B. Cika/ICRAF

How online decision dashboards can make evidence more accessible for decision-makers

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There is often a disconnect between science and decision-making, as the data needed to support planning -- particularly local project and monitoring data -- are either scattered, inaccessible or not adapted to policy needs. At the Spatial Data Science and Applied Learning Lab (SPACIAL) at World Agroforestry, we have been advancing the concept of decision dashboards to address this challenge.

Decision dashboards are open access online interfaces that use data visualization to present important metrics and key performance indicators. Consolidating and presenting data in this way offers decision-makers a practical resource they can use to obtain a quick overview of a situation and respond with appropriate and effective strategies.

The dashboards are co-designed with stakeholders using the Stakeholder Approach to Risk Informed and Evidence-based Decision-making (SHARED) process -- a decision-support methodology that aims to encourage more inclusive, inter-sectoral and inter-institutional thinking. With the user in mind, the SHARED process promotes human and user-centered design to ensure ownership, usability and sustainability of the dashboards.

Decisions on land management are already benefiting from such information systems. To monitor land health in the Rift Valley in Kenya, for example, the Laikipia Resilience Diagnostics Tool brings together data via the Ecosystem Health Surveillance System. This builds on the Land Degradation Surveillance Framework (LDSF) while also integrating indicators from other information sources, including local partners and accessible databases on climate, education, population and human health.

Dashboards have been developed at national and county level for Kenya, Malawi, Zambia, Ethiopia and Tanzania and can be accessed through the Landscape Portal. Work on additional information systems is ongoing and reflects the needs of stakeholders. For instance, in line with its strategic agenda, Kenya's Makueni County has requested specific functionality and indicator sets to support its decision-making across the sectors of agriculture, water, livestock and education. Ultimately, the goal is to improve integration of data across sectors that are often extremely compartmentalized.

Each new dashboard reflects improvements as we refine the backend platform, learn new tools and enhance the stakeholder engagement process. Given the challenge of identifying and gaining access to good-quality data from local partners, the SHARED process is crucial. It also supports the building of capacity among partners through workshops and other interactions, and draws attention to the need for better data management and improved accessibility and sharing. Embedding data access and use into end user organizations is vital to generating and sustaining interest in the dashboards.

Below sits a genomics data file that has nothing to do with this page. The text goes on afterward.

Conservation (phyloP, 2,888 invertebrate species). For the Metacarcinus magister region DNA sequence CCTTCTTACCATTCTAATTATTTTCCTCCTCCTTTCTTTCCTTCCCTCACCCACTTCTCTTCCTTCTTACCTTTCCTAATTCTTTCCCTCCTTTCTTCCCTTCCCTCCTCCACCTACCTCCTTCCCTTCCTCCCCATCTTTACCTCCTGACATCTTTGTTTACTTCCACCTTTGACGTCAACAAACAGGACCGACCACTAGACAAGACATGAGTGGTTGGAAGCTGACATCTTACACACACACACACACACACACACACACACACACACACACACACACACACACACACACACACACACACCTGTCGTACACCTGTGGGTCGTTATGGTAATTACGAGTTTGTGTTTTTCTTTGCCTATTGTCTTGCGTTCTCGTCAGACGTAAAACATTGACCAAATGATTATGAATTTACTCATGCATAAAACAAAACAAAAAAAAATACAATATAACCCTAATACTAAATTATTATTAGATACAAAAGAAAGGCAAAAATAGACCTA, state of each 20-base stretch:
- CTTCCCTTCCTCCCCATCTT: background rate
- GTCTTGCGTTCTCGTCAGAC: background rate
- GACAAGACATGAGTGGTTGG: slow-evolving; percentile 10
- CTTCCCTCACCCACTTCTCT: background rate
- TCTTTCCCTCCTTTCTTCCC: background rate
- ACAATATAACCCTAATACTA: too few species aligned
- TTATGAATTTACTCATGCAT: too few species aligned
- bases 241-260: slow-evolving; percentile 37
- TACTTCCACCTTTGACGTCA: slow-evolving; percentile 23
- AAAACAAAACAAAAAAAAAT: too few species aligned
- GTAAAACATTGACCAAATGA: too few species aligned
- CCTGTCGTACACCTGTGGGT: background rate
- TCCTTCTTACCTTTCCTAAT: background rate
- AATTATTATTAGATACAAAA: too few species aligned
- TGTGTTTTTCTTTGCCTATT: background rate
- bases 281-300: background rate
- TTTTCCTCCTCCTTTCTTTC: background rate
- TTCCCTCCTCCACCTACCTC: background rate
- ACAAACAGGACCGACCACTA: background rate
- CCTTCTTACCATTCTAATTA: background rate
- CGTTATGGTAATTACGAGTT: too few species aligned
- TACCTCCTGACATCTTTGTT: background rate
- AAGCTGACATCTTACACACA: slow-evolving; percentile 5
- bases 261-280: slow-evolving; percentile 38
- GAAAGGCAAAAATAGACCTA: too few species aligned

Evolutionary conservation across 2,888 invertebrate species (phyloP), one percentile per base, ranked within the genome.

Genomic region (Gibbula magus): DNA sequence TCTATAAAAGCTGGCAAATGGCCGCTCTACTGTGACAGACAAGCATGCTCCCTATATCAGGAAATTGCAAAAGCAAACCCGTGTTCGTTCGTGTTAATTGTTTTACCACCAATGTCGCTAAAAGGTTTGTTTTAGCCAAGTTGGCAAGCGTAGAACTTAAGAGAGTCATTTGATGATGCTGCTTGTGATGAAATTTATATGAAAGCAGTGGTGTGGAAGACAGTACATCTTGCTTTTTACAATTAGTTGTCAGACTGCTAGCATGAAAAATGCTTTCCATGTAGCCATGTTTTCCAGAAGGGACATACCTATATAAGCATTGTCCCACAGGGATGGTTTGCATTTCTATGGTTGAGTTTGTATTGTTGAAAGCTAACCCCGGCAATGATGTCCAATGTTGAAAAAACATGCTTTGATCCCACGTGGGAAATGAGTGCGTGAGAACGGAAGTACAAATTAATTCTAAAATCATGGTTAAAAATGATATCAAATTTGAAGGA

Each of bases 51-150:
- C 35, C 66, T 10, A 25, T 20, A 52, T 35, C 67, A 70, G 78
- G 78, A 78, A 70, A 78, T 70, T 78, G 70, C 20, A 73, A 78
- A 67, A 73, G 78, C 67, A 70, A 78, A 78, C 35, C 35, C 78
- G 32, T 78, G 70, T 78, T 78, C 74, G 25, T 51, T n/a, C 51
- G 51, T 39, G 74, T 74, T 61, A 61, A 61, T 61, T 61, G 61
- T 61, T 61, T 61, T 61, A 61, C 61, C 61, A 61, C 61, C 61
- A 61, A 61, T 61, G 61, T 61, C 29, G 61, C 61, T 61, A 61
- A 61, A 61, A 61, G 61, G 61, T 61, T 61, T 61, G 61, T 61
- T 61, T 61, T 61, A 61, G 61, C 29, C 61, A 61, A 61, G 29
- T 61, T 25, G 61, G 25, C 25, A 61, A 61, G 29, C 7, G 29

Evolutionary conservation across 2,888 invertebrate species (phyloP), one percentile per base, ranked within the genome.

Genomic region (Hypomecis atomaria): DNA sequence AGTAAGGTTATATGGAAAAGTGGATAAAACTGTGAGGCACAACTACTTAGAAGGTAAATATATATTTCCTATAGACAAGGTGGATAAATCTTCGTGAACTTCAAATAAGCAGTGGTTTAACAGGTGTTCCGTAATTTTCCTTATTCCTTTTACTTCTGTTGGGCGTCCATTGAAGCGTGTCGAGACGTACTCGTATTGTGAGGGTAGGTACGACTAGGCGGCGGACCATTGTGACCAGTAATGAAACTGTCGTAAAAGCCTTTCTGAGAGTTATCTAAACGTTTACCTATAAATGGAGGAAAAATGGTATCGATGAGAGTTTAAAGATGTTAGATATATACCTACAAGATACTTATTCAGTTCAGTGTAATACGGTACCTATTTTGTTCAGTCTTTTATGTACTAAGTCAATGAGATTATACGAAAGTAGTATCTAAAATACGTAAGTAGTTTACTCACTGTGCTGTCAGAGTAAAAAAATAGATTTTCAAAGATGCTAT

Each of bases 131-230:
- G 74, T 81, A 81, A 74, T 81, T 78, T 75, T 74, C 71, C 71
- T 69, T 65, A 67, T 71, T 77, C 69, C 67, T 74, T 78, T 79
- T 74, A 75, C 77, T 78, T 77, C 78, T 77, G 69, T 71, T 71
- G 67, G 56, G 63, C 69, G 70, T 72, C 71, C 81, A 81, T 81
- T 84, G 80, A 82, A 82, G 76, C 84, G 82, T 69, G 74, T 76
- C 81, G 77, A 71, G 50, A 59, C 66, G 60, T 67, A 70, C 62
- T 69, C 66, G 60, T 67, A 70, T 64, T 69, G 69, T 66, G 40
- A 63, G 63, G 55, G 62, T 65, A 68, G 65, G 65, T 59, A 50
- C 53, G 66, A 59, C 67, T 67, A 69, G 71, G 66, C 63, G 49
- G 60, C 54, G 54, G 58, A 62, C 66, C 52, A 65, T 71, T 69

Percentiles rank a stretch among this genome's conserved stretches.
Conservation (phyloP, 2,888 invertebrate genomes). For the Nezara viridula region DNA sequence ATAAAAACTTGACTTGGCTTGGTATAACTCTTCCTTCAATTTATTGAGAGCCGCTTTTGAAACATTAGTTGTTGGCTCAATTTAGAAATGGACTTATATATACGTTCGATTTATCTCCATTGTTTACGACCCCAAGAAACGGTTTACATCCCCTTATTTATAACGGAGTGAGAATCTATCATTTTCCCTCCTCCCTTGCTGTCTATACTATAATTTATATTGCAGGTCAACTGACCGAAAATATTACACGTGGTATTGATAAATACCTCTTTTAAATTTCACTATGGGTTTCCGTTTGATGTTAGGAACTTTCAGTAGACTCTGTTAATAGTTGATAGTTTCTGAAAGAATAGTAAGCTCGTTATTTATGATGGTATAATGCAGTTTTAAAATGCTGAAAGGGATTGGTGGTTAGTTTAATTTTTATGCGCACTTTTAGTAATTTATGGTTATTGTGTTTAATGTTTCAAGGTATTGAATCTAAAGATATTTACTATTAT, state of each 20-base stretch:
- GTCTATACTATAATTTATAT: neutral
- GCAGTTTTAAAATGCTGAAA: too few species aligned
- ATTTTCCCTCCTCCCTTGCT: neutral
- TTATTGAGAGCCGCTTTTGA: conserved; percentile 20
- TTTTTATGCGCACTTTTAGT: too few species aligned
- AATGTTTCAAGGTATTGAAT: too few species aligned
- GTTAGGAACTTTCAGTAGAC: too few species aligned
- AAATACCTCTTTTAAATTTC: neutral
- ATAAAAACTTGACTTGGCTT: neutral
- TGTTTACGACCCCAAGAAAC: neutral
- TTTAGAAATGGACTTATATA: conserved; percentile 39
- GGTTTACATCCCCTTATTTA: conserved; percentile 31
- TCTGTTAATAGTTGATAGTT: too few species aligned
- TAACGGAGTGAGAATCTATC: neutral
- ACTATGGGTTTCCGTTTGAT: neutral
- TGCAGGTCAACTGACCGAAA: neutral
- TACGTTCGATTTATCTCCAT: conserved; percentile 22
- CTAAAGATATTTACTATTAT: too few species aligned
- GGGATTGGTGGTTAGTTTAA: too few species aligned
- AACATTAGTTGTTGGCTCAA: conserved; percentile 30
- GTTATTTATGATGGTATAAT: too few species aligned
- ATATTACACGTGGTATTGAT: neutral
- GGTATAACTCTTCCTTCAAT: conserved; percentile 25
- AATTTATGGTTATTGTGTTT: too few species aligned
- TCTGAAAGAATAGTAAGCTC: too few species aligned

We are starting to find ways around these challenges with the Makueni County Resource Hub, which is currently under development with support from WLE. In addition to ensuring co-design and inclusion from the outset, we have a local person supporting data collection, processing and collation. We are also focusing on how dashboards can be tailored to the data and evidence needs of different groups of stakeholders and ensuring sufficient time for capacity building for data access and use. Initial responses to the prototype have been very encouraging.

According to Ruciah Ngila, Makueni County Department of Gender, Children, Culture and Social Services, "The Resource Hub will be useful during policy and decision-making as well as program development. During public participation, this data will suggest well-thought interventions." Recommending that population data also be overlayed, Benson Mutuku, Makueni County Department of Lands, notes that the "heat map [of health facilities] shows geographical concentration of health facilities. It is great that at a glance one can see that." These comments demonstrate that useful data are being incorporated into the decision dashboards; equally important, that these are being presented in an accessible format that allows analysis.

Screenshot of the Makueni Resource Hub
World Agroforestry

As our capacity to enhance the accessibility of evidence grows, we will be able to provide end users -- from government officials to communities -- with richer and more useful tools to support critical decision-making processes. The engaged process behind the development of decision dashboards imparts to stakeholder groups the value of data and evidence in decision-making and enhances their capacity to use such information. This is likely to bring about transformative change in the use of evidence in decision-making.

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Thrive blog is a space for independent thought and aims to stimulate discussion among sustainable agriculture researchers and the public. Blogs are facilitated by the CGIAR Research Program on Water, Land and Ecosystems (WLE) but reflect the opinions and information of the authors only and not necessarily those of WLE and its donors or partners.

WLE and partners are supported by CGIAR Trust Fund Contributors, including: ACIARDGISFCDOSDC, Sida and others.